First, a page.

Separately from my belief that the sign constitutes a threat, I believe bomb making even for peaceful purposes is a regulated activity (teenagers caught with pipe bombs are charged for having made and for possessing those bombs), such that he is accusing his neighbors of criminal activity.

  10. Warren, “threatening” does not mean the same thing as to make a threat; it is generally only the latter that the First Amendment does not protect. But you are right to think in terms of gradations; these are not clear lines, and there are close cases. In a case in 2002, the Ninth Circuit, by a 6 to 5 vote, upheld a damage award in favor of four physicians and two health clinics that provide medical services, including abortions, to women. The plaintiffs had sued under a federal statute that gives aggrieved persons a right of action against whoever by ‘‘threat of force . . . intentionally … intimidates any person because the person is or has been … providing reproductive health services.’’ The defendants had published ‘‘WANTED,’’ ‘‘unWANTED,’’ and ‘‘GUILTY’’ posters with the names, photographs, addresses, and other personal information
    about abortion doctors, three of whom were subsequently murdered by abortion opponents. The defendants also operated a ‘‘Nuremberg Files’’ website that listed approximately 200 people under the label ‘‘ABORTIONIST,’’ with the legend: ‘‘Black font (working); Greyed-out Name (wounded); Strikethrough (fatality).’’ The posters and the website contained no language that literally constituted a threat, but, the court found, ‘‘they connote something they do not literally say,’’ namely ‘‘You’re Wanted or You’re Guilty; You’ll be shot or killed,’’ and the defendants knew that the posters caused abortion doctors to ‘‘quit out of fear for their lives.’’ The Ninth Circuit concluded that a ‘‘true threat’’ is ‘‘a statement which, in the entire context and under all the circumstances, a reasonable person would foresee would be interpreted by those to whom the statement is communicated as a serious expression of intent to inflict bodily harm upon that person.’’ ‘‘It is not necessary that the defendant intend to, or be able to carry out his threat; the only intent requirement for a true threat is that the defendant intentionally
    or knowingly communicate the threat.’’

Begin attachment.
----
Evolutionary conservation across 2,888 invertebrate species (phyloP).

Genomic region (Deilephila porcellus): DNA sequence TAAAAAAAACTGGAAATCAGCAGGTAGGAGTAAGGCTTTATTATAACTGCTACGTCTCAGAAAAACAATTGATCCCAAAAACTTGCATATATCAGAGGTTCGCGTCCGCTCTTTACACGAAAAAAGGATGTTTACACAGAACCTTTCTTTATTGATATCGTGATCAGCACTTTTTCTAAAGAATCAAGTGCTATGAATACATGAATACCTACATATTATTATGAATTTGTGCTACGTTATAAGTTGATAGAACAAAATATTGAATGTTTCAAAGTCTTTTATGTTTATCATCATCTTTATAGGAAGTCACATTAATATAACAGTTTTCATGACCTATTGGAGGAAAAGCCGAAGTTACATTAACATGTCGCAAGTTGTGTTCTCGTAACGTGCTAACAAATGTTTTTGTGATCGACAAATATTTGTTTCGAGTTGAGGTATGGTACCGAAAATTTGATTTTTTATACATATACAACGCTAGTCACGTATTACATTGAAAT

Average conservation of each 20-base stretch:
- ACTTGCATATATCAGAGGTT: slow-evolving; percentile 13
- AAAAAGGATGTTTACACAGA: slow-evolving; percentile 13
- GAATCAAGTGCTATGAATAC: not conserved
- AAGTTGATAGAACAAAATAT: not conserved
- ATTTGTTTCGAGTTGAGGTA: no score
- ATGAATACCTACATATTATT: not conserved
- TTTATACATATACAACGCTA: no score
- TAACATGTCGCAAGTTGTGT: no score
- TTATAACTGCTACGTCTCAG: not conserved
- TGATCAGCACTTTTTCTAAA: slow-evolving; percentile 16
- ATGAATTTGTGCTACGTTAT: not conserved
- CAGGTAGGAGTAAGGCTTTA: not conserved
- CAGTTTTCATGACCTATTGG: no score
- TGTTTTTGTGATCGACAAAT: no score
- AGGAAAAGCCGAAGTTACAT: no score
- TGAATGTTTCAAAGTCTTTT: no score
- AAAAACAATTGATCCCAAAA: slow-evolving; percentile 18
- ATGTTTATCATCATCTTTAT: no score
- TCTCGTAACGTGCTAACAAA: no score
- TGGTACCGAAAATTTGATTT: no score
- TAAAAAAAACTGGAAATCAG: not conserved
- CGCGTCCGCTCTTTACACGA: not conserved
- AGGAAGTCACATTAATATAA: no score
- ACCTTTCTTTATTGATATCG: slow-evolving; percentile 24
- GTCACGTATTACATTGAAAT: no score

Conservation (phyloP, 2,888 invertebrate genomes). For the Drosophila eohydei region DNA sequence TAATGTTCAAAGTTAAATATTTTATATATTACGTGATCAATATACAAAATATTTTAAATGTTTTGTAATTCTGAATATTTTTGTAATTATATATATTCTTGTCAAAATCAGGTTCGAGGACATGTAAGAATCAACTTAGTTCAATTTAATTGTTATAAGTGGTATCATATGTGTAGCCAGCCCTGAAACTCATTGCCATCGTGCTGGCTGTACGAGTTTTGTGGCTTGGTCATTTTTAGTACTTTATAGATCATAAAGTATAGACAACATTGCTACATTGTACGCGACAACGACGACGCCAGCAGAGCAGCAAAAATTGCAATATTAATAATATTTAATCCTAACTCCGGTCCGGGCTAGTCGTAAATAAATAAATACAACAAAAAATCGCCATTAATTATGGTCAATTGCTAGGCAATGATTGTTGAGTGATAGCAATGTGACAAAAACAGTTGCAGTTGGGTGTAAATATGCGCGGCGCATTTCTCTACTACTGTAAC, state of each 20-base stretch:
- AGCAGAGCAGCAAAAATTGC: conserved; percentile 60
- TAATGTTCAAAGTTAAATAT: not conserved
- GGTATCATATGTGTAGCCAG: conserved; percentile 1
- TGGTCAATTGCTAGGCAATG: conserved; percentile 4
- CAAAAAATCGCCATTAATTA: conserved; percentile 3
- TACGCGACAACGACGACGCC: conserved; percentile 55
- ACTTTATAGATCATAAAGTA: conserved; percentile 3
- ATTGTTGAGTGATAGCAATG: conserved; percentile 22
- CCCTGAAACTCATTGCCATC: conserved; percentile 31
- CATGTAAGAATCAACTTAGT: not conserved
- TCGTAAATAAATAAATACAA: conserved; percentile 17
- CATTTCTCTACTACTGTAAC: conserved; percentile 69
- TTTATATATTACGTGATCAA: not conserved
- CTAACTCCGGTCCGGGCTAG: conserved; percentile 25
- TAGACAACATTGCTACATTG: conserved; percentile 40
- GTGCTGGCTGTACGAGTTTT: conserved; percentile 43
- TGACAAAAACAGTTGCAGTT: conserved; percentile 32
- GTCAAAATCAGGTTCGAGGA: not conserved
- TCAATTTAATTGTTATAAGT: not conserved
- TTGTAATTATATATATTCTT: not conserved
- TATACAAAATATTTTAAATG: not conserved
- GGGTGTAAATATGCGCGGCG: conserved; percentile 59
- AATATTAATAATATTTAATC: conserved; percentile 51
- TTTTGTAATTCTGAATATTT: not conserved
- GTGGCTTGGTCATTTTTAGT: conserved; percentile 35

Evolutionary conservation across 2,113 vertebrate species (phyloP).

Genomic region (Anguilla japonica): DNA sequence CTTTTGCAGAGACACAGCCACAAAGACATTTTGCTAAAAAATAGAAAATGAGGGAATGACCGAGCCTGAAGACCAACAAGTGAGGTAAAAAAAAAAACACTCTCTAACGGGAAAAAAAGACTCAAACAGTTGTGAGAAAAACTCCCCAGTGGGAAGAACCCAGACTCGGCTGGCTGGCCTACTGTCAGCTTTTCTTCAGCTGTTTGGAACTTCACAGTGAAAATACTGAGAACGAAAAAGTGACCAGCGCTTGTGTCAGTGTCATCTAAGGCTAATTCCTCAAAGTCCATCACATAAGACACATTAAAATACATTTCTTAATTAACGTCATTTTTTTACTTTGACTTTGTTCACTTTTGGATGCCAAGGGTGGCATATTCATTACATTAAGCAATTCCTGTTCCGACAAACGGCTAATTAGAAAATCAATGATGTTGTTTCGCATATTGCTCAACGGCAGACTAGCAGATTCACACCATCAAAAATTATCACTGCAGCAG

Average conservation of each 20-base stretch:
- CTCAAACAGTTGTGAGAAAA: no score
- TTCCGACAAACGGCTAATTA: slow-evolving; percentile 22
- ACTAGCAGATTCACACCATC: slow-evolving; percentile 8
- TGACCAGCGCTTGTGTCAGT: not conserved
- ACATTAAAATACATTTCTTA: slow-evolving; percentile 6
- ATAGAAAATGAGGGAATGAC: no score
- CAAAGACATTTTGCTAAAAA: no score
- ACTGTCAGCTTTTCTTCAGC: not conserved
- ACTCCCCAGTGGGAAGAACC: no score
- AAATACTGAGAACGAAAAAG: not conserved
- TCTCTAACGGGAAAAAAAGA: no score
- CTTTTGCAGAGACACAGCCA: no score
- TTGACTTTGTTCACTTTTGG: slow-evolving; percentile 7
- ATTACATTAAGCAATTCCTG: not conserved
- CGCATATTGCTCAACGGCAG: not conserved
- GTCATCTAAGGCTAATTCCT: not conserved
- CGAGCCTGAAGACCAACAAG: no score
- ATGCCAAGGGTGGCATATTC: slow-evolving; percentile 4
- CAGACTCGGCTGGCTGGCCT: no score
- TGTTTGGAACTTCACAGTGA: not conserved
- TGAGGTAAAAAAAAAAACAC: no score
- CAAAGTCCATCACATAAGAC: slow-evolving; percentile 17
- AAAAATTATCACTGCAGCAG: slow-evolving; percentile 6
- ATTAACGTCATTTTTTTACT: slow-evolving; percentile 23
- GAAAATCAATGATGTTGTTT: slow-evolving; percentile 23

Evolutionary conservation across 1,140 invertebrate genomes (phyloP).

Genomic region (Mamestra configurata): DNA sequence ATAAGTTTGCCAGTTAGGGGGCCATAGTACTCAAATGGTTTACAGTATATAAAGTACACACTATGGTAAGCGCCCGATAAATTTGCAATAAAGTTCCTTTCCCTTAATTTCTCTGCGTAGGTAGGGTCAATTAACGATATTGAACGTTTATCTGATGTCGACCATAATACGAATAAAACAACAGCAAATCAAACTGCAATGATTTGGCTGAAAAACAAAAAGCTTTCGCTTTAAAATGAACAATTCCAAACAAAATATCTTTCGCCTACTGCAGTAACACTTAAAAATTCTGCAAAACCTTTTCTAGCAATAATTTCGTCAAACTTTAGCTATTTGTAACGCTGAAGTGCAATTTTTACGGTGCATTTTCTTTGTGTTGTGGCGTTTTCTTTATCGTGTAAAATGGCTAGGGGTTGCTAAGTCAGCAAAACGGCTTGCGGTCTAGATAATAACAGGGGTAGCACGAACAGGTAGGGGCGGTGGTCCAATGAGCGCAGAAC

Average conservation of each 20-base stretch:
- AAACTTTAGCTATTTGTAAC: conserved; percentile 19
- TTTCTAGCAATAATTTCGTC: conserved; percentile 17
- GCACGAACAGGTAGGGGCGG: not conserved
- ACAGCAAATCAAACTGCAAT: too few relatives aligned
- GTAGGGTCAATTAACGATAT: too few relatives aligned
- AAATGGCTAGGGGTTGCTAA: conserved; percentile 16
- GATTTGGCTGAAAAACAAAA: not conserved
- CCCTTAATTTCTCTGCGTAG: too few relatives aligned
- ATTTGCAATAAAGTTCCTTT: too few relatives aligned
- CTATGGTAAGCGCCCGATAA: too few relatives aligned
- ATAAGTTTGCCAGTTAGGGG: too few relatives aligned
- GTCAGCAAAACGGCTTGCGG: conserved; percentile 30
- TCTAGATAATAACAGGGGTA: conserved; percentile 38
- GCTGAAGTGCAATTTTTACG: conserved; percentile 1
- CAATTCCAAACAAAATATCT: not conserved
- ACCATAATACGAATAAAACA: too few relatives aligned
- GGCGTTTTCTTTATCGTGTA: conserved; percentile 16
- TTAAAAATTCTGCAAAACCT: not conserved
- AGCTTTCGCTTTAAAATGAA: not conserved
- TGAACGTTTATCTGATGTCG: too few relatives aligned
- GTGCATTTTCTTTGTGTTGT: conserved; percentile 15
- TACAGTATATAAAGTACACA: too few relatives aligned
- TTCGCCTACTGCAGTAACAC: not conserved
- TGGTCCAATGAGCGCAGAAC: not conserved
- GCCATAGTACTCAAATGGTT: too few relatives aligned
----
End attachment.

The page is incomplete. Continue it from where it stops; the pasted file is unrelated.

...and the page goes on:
Judge Alex Kozinski, in one of three dissenting opinions, agreed with the majority’s definition of a true threat, but believed that the majority had failed to apply it, because the speech in this case had not been ‘‘communicated as a serious expression of intent to inflict bodily harm….’’ ‘‘The difference between a true threat and protected expression,’’ Judge Kozinski wrote, ‘‘is this: A true threat warns of violence or other harm that the speaker controls…. Yet the opinion points to no evidence that defendants who prepared the posters would have been understood by a reasonable listener as saying that they will cause the harm…. Given this lack of evidence, the posters can be viewed, at most, as a call to arms for other abortion protesters to harm plaintiffs.”

  11. Henry, you quote Kozinski’s minority opinion – but you don’t take a position on whether you agree with him. Moreover, even accepting the characterization made within the passage you quote, is “a call to arms for other abortion protesters to harm plaintiffs” permissible?

  12. Warren Terra:
    “If I put up signs around your neighborhood with your picture and the caption “This man is coming to murder your children in the night” surely the existence of these (factually inaccurate) signs would be not merely “threatening” but an active threat to your safety?”

    Only if it’s likely or actually true that people believed the signs. If no-one believes the statement it doesn’t harm you and so isn’t defamation. “This man poisoned my lawn” may be more likely to be defamation than “This man poisoned my whole family”, even though it’s a much less serious accusation.

    Mark says “I wish I shared Eugene’s confidence that few would see “bomb making” as a statement of fact.”
    Would it be enough that people believed that mosques, in general, were the sorts of places where bomb-making happened, or would it be necessary that the sign made people more likely to believe that this particular mosque was guilty?

    The analogous “Child molesting next door” I think would be interpreted as an accusation against the particular priest — ie, people believe that some priests molest children and others don’t, and they would take the sign to be a claim that this particular priest is guilty, which would be libellous if the claim was false. But Mark seems to think it would be interpreted as a general insult to the Catholic church, if it would attract attacks on the person posting the sign. In that case it’s not clear to me that it would be defamation under the law.

  13. Because the sign is directed at a “group” (i.e. those who attend the mosque or Moslems in general), it would be libelous if and only if a plaintiff could prove that the statement was directed at him or her. Under the Restatement 2nd,

    “One who publishes defamatory matter concerning a group or class of persons is subject to liability to an individual member of it if, but only if,

    (a) the group or class is so small that the matter can reasonably be understood to refer to the member, or